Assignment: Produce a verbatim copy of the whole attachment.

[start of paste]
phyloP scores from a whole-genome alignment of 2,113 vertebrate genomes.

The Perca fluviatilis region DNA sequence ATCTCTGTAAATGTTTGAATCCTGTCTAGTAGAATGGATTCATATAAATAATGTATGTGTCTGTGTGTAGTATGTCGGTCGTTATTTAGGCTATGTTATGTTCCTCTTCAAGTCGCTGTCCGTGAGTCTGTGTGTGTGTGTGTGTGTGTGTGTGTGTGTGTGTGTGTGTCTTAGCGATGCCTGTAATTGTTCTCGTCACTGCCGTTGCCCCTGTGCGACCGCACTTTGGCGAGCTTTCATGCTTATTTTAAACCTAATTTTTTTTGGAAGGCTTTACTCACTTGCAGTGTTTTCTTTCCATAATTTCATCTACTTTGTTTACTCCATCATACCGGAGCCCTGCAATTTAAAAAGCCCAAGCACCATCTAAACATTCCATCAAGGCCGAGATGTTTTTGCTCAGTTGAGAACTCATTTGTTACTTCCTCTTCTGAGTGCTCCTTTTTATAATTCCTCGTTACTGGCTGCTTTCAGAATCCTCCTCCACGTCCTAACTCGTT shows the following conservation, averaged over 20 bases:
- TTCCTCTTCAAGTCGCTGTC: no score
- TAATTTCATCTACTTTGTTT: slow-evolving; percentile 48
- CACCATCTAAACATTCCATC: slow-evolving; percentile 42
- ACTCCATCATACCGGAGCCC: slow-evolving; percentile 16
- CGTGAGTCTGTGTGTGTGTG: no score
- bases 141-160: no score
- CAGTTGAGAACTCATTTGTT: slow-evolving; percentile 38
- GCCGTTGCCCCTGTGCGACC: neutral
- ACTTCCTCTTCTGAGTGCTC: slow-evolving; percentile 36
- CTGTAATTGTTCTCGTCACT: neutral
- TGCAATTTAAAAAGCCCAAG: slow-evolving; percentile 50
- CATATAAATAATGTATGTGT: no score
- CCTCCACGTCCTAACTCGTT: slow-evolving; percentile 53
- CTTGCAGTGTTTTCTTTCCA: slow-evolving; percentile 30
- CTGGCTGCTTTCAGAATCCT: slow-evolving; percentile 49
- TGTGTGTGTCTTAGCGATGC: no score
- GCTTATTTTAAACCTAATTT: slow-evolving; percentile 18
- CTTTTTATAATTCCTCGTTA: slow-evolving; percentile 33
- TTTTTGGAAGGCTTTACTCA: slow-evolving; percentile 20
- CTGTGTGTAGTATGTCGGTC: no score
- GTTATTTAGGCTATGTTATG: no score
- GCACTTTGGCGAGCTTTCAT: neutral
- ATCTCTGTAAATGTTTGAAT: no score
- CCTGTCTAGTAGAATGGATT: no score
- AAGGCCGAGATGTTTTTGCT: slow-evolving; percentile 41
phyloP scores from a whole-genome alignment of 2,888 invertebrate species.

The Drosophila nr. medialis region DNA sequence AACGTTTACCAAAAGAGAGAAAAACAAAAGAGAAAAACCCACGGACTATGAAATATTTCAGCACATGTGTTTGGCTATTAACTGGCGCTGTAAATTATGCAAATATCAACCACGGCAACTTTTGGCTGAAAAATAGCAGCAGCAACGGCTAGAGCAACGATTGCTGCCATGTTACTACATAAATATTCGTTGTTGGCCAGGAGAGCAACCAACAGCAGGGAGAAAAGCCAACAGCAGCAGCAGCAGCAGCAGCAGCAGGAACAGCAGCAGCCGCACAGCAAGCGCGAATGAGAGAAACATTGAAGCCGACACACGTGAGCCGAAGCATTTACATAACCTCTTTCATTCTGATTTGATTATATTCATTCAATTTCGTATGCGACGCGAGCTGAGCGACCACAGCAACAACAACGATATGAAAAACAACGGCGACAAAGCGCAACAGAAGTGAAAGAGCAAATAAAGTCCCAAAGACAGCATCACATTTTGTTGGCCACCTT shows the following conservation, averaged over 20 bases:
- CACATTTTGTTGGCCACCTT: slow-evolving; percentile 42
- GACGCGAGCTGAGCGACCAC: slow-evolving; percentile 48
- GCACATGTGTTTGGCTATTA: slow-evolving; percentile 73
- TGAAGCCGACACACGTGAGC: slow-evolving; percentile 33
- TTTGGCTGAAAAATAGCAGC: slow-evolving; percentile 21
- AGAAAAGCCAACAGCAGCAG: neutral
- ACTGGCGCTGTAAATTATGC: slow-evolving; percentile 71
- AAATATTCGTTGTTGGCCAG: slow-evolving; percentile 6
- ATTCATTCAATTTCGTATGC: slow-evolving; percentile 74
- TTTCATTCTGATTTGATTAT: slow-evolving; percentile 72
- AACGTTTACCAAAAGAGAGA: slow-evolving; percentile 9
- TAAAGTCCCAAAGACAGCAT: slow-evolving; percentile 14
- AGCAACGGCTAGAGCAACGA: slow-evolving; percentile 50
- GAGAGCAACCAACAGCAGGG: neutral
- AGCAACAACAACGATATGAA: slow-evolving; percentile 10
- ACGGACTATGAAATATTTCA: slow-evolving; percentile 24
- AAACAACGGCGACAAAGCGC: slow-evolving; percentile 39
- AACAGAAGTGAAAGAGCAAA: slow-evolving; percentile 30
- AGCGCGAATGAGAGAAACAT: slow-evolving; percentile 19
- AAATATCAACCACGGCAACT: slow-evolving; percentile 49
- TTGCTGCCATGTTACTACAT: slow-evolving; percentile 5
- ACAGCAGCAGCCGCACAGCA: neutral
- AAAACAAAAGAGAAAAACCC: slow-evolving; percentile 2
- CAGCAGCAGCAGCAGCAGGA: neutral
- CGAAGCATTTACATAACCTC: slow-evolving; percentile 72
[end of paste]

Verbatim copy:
phyloP scores from a whole-genome alignment of 2,113 vertebrate genomes.

The Perca fluviatilis region DNA sequence ATCTCTGTAAATGTTTGAATCCTGTCTAGTAGAATGGATTCATATAAATAATGTATGTGTCTGTGTGTAGTATGTCGGTCGTTATTTAGGCTATGTTATGTTCCTCTTCAAGTCGCTGTCCGTGAGTCTGTGTGTGTGTGTGTGTGTGTGTGTGTGTGTGTGTGTGTGTCTTAGCGATGCCTGTAATTGTTCTCGTCACTGCCGTTGCCCCTGTGCGACCGCACTTTGGCGAGCTTTCATGCTTATTTTAAACCTAATTTTTTTTGGAAGGCTTTACTCACTTGCAGTGTTTTCTTTCCATAATTTCATCTACTTTGTTTACTCCATCATACCGGAGCCCTGCAATTTAAAAAGCCCAAGCACCATCTAAACATTCCATCAAGGCCGAGATGTTTTTGCTCAGTTGAGAACTCATTTGTTACTTCCTCTTCTGAGTGCTCCTTTTTATAATTCCTCGTTACTGGCTGCTTTCAGAATCCTCCTCCACGTCCTAACTCGTT shows the following conservation, averaged over 20 bases:
- TTCCTCTTCAAGTCGCTGTC: no score
- TAATTTCATCTACTTTGTTT: slow-evolving; percentile 48
- CACCATCTAAACATTCCATC: slow-evolving; percentile 42
- ACTCCATCATACCGGAGCCC: slow-evolving; percentile 16
- CGTGAGTCTGTGTGTGTGTG: no score
- bases 141-160: no score
- CAGTTGAGAACTCATTTGTT: slow-evolving; percentile 38
- GCCGTTGCCCCTGTGCGACC: neutral
- ACTTCCTCTTCTGAGTGCTC: slow-evolving; percentile 36
- CTGTAATTGTTCTCGTCACT: neutral
- TGCAATTTAAAAAGCCCAAG: slow-evolving; percentile 50
- CATATAAATAATGTATGTGT: no score
- CCTCCACGTCCTAACTCGTT: slow-evolving; percentile 53
- CTTGCAGTGTTTTCTTTCCA: slow-evolving; percentile 30
- CTGGCTGCTTTCAGAATCCT: slow-evolving; percentile 49
- TGTGTGTGTCTTAGCGATGC: no score
- GCTTATTTTAAACCTAATTT: slow-evolving; percentile 18
- CTTTTTATAATTCCTCGTTA: slow-evolving; percentile 33
- TTTTTGGAAGGCTTTACTCA: slow-evolving; percentile 20
- CTGTGTGTAGTATGTCGGTC: no score
- GTTATTTAGGCTATGTTATG: no score
- GCACTTTGGCGAGCTTTCAT: neutral
- ATCTCTGTAAATGTTTGAAT: no score
- CCTGTCTAGTAGAATGGATT: no score
- AAGGCCGAGATGTTTTTGCT: slow-evolving; percentile 41
phyloP scores from a whole-genome alignment of 2,888 invertebrate species.

The Drosophila nr. medialis region DNA sequence AACGTTTACCAAAAGAGAGAAAAACAAAAGAGAAAAACCCACGGACTATGAAATATTTCAGCACATGTGTTTGGCTATTAACTGGCGCTGTAAATTATGCAAATATCAACCACGGCAACTTTTGGCTGAAAAATAGCAGCAGCAACGGCTAGAGCAACGATTGCTGCCATGTTACTACATAAATATTCGTTGTTGGCCAGGAGAGCAACCAACAGCAGGGAGAAAAGCCAACAGCAGCAGCAGCAGCAGCAGCAGCAGGAACAGCAGCAGCCGCACAGCAAGCGCGAATGAGAGAAACATTGAAGCCGACACACGTGAGCCGAAGCATTTACATAACCTCTTTCATTCTGATTTGATTATATTCATTCAATTTCGTATGCGACGCGAGCTGAGCGACCACAGCAACAACAACGATATGAAAAACAACGGCGACAAAGCGCAACAGAAGTGAAAGAGCAAATAAAGTCCCAAAGACAGCATCACATTTTGTTGGCCACCTT shows the following conservation, averaged over 20 bases:
- CACATTTTGTTGGCCACCTT: slow-evolving; percentile 42
- GACGCGAGCTGAGCGACCAC: slow-evolving; percentile 48
- GCACATGTGTTTGGCTATTA: slow-evolving; percentile 73
- TGAAGCCGACACACGTGAGC: slow-evolving; percentile 33
- TTTGGCTGAAAAATAGCAGC: slow-evolving; percentile 21
- AGAAAAGCCAACAGCAGCAG: neutral
- ACTGGCGCTGTAAATTATGC: slow-evolving; percentile 71
- AAATATTCGTTGTTGGCCAG: slow-evolving; percentile 6
- ATTCATTCAATTTCGTATGC: slow-evolving; percentile 74
- TTTCATTCTGATTTGATTAT: slow-evolving; percentile 72
- AACGTTTACCAAAAGAGAGA: slow-evolving; percentile 9
- TAAAGTCCCAAAGACAGCAT: slow-evolving; percentile 14
- AGCAACGGCTAGAGCAACGA: slow-evolving; percentile 50
- GAGAGCAACCAACAGCAGGG: neutral
- AGCAACAACAACGATATGAA: slow-evolving; percentile 10
- ACGGACTATGAAATATTTCA: slow-evolving; percentile 24
- AAACAACGGCGACAAAGCGC: slow-evolving; percentile 39
- AACAGAAGTGAAAGAGCAAA: slow-evolving; percentile 30
- AGCGCGAATGAGAGAAACAT: slow-evolving; percentile 19
- AAATATCAACCACGGCAACT: slow-evolving; percentile 49
- TTGCTGCCATGTTACTACAT: slow-evolving; percentile 5
- ACAGCAGCAGCCGCACAGCA: neutral
- AAAACAAAAGAGAAAAACCC: slow-evolving; percentile 2
- CAGCAGCAGCAGCAGCAGGA: neutral
- CGAAGCATTTACATAACCTC: slow-evolving; percentile 72